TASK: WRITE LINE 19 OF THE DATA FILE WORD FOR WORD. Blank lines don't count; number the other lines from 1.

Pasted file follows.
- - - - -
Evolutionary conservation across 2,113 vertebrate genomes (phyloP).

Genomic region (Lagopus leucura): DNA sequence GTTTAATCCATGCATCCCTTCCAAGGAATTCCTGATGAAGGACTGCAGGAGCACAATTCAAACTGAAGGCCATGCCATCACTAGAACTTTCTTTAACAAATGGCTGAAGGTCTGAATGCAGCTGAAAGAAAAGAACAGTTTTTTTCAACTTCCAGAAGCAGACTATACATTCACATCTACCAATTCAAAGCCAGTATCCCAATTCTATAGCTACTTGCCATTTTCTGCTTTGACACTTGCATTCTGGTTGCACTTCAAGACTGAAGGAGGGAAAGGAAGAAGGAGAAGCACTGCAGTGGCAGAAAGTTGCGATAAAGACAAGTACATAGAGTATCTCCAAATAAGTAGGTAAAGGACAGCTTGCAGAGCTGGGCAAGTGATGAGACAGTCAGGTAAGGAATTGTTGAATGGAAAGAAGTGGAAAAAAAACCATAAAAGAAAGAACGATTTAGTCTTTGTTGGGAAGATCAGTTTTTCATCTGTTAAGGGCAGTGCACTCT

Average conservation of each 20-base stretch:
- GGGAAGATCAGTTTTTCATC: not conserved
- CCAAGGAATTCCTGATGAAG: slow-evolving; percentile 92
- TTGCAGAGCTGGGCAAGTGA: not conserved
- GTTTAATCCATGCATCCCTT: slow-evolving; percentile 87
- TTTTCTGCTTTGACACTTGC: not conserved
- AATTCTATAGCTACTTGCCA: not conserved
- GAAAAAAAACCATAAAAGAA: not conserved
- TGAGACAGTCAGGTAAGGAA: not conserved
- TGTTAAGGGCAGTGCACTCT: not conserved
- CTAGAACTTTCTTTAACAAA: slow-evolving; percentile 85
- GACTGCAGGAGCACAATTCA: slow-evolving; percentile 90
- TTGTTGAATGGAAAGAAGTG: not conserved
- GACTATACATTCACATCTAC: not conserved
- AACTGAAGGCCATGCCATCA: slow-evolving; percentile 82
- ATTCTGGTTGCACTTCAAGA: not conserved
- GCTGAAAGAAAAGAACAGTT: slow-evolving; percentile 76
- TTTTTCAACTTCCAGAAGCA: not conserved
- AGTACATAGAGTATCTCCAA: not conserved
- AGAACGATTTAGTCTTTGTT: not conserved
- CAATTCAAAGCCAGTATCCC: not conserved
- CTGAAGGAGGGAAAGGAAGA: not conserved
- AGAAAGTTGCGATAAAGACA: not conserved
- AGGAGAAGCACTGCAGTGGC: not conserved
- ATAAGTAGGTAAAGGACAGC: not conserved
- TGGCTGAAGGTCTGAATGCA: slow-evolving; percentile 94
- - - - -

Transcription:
- GCTGAAAGAAAAGAACAGTT: slow-evolving; percentile 76